Throughout my entrepreneurial life, failure has not been a dreaded nemesis but a cherished ally in his pursuit of success. It might not have always felt like it at the time, but stumbling blocks are not signs of weakness but as stepping stones to greatness.
Instead of concealing failures, entrepreneurs need to unashamedly embrace them. Each fall actually catapults us higher. This level of vulnerability is essential to not only reminding fellow entrepreneurs they are not alone, but it is the catalyst we need to encourage others to take the leap into entrepreneurship. Sure, failure can feel scary, but the birth of triumph comes from the ashes of setbacks.
In this article, I lay bare some of my entrepreneurial missteps from my career to date and the lessons I learned that were essential for personal and professional growth.
Lesson 1: Diversify Your Ventures: It’s an age-old adage, but oh-so-true—don’t put all your eggs in one basket. I learned this the hard way when my business suffered a near-catastrophic blow after losing a major client. With half the turnover gone, I realised that relying heavily on a few customers was a perilous gamble. Diversification was the key to unlocking resilience. Swiftly, we worked on expanding the client base and diversified the streams, making the business invulnerable to the dangers of overreliance.
Lesson 2: Embrace Creative Thinking: Your tactics for reaching new customers are going to change as the needs of your customers change. It can be tricky to know what to do and you can quickly feel like a failure if you thought you knew your industry, but things are no longer working.
When faced with the challenge of reaching new clients, my team dared to think outside the box—quite literally. We opted to acquire retro Nokia phones from the ’90s and placed them in vibrant red boxes. Along with unconventional sales letters, they sent these quirky parcels to carefully researched ideal clients. The phones rang inside the boxes after delivery—a magnetic mystery that couldn’t be ignored. Curiosity piqued, conversations sparked, and new business flourished.
Creativity was their ticket to success and it came from discarding that unhelpful feeling of failure.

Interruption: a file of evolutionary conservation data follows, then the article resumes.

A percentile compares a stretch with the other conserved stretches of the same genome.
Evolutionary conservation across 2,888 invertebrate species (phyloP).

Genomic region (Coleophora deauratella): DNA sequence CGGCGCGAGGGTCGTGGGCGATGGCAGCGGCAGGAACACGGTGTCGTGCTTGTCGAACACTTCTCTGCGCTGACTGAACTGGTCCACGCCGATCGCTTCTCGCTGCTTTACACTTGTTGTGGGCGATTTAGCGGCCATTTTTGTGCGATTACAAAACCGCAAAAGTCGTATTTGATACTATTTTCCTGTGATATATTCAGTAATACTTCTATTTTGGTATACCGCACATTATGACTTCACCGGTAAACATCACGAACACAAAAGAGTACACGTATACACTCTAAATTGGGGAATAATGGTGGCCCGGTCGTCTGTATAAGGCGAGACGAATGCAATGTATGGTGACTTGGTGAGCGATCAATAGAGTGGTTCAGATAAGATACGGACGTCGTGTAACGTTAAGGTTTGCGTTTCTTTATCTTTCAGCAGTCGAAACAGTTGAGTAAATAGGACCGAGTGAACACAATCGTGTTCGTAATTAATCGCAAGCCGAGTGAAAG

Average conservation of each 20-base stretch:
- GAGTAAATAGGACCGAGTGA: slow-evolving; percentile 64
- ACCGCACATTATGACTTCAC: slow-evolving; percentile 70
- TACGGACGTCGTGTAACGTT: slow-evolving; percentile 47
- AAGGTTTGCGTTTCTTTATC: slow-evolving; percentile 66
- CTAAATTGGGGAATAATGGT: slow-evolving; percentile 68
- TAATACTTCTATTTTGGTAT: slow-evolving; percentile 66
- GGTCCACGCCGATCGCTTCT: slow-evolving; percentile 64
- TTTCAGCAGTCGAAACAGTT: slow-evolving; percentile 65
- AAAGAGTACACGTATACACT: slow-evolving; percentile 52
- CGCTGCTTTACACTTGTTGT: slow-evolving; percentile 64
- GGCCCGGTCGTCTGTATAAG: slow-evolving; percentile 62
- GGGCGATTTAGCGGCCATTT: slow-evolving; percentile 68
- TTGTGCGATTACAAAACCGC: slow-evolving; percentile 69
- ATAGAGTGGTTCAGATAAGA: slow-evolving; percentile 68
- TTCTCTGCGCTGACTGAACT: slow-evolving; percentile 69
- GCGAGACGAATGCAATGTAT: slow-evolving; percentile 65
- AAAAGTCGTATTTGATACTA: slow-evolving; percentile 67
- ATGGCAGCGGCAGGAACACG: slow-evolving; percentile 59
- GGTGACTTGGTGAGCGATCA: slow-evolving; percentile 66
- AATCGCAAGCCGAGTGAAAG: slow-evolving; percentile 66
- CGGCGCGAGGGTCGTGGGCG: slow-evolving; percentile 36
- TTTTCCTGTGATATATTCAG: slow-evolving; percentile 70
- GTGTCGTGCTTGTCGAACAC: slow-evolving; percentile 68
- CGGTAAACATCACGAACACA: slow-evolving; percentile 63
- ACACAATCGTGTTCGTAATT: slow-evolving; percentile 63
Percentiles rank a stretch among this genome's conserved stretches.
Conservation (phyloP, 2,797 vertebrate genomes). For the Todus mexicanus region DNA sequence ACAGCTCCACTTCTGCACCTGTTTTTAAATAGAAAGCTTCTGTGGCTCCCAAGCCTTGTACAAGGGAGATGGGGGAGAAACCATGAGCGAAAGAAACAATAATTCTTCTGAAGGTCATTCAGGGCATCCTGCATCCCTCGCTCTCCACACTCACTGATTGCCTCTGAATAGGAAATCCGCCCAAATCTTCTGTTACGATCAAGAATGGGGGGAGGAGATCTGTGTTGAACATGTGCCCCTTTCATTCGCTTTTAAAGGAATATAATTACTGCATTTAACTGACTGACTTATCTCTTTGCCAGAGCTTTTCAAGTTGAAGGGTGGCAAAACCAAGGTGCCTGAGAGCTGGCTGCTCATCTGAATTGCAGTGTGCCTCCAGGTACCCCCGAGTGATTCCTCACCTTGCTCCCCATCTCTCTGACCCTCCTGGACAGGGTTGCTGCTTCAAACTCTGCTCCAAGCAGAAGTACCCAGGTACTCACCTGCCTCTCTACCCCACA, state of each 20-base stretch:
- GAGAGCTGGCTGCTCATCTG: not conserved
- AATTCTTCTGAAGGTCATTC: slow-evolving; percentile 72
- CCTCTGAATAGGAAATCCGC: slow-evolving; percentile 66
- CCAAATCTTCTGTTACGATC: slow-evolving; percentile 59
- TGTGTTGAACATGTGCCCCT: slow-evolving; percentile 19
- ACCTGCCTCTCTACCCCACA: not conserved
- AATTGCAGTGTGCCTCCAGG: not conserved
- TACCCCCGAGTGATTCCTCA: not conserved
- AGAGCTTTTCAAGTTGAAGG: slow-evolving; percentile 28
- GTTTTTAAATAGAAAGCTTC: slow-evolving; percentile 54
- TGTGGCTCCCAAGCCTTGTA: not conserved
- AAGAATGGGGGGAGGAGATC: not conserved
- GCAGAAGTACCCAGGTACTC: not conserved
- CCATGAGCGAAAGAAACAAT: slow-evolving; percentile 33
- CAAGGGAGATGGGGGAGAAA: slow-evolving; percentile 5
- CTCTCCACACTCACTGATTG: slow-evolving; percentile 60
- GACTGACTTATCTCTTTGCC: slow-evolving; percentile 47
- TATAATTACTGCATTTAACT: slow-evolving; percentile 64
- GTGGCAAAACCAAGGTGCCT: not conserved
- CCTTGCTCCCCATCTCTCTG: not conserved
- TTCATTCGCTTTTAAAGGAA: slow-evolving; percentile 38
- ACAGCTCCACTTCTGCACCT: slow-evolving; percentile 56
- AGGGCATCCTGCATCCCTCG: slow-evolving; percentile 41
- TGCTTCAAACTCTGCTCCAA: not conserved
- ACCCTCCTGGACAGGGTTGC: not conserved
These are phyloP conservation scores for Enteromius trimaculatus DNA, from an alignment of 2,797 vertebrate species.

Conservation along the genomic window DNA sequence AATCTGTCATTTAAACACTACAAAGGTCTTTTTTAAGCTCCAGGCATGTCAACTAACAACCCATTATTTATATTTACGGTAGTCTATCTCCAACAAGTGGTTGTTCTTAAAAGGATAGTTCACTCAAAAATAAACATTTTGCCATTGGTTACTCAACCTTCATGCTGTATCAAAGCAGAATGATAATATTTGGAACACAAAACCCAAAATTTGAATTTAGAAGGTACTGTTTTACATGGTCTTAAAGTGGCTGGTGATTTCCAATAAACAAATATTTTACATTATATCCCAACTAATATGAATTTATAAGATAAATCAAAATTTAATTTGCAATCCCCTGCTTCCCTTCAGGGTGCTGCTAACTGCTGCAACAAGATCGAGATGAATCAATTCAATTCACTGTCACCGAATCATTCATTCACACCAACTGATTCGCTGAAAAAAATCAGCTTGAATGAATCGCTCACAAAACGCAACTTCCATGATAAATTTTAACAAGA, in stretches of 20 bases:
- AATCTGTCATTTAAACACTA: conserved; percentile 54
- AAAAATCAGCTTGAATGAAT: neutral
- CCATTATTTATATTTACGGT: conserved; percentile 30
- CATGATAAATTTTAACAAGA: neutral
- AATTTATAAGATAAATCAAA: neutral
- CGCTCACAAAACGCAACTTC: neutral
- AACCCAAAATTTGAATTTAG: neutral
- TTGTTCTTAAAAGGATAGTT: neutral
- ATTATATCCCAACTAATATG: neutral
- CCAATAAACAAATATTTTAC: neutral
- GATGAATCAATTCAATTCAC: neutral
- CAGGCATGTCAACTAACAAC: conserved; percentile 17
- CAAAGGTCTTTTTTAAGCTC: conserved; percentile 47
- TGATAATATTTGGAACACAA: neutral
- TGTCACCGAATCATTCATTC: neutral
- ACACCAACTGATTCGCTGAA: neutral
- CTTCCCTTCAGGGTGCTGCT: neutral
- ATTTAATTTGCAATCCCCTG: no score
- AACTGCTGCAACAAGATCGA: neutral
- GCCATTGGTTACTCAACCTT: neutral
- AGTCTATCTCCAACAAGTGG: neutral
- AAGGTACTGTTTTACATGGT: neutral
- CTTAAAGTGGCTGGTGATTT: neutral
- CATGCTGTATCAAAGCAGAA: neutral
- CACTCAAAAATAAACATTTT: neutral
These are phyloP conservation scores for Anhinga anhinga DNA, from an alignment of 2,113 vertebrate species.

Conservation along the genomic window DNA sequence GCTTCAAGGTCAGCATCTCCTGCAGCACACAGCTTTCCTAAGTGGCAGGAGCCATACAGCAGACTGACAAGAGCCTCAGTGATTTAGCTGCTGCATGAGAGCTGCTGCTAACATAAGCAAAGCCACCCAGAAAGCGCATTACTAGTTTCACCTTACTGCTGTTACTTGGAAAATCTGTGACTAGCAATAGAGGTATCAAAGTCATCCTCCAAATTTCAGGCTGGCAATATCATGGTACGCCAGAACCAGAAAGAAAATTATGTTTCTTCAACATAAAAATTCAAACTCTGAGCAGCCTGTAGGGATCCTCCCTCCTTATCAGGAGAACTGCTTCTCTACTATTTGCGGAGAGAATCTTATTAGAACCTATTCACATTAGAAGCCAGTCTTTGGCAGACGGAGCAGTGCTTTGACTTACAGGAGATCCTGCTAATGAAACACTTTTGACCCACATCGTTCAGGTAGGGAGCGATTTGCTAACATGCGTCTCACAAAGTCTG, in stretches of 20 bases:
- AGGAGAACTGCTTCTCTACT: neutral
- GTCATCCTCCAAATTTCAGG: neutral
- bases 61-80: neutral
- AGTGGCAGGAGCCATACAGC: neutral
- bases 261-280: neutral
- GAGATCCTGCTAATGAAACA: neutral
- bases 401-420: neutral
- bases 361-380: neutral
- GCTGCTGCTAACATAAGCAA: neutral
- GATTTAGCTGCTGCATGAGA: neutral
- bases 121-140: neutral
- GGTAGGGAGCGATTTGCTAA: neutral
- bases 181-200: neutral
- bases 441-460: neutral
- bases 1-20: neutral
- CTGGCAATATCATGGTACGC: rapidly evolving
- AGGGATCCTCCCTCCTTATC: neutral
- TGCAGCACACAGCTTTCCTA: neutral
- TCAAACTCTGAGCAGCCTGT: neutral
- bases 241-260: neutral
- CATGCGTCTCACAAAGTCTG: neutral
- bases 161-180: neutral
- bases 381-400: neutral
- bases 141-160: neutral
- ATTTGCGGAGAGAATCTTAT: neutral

Lesson 3: Evolve Like Madonna: Drawing parallels between business and the music industry, you could argue that the iconic Madonna has been on a transformative journey over her career. This is what I learned that entrepreneurs have to be like too. Like the pop legend, businesses must stay agile and adaptable to remain relevant. Stagnation leads to oblivion. Constant reinvention is the heartbeat of triumph. And so, just like Madonna, I learned to embrace change and rode the waves of innovation.
Lesson 4: Embrace Work-Life Balance: Amidst the storm of the Covid-19 pandemic, I realised something. Success is not about who works the longest or the latest—it’s about achieving excellence. The pre-pandemic hustle culture made many entrepreneurs feel like if they weren’t constantly grinding then they were a failure.
The pandemic was my push to change focus from endless hustle to prioritising quality results. With newfound clarity, work-life balance was a priority, knowing that thriving team members create flourishing businesses. Whilst my lack of work-life balance didn’t end in a bigger problem like burnout, others could if they do not take notice of the need to restore their energy.
The common thread running through all of these stories is I learned the importance of remaining adaptable. Whether that is listening to my body that I need to slow down, listening to customers that I need to try something new or listening to the wider industry that new trends are going to be important, the most important thing is listening and adapting, rather than seeing every required change as a result of failure.
If you take anything from this article, take this: Embrace failure as a friend. It’s not a dead-end, but a signpost guiding you towards personal and professional growth.
David García González is an English and Spanish audiovisual translator turned multi-award-winning entrepreneur and owner of GoLocalise, a localisation company specialising in the audiovisual field (translation, subtitling and voice-overs). David is the author of “Chancing Your Arm: How I Made It Big In Britain”.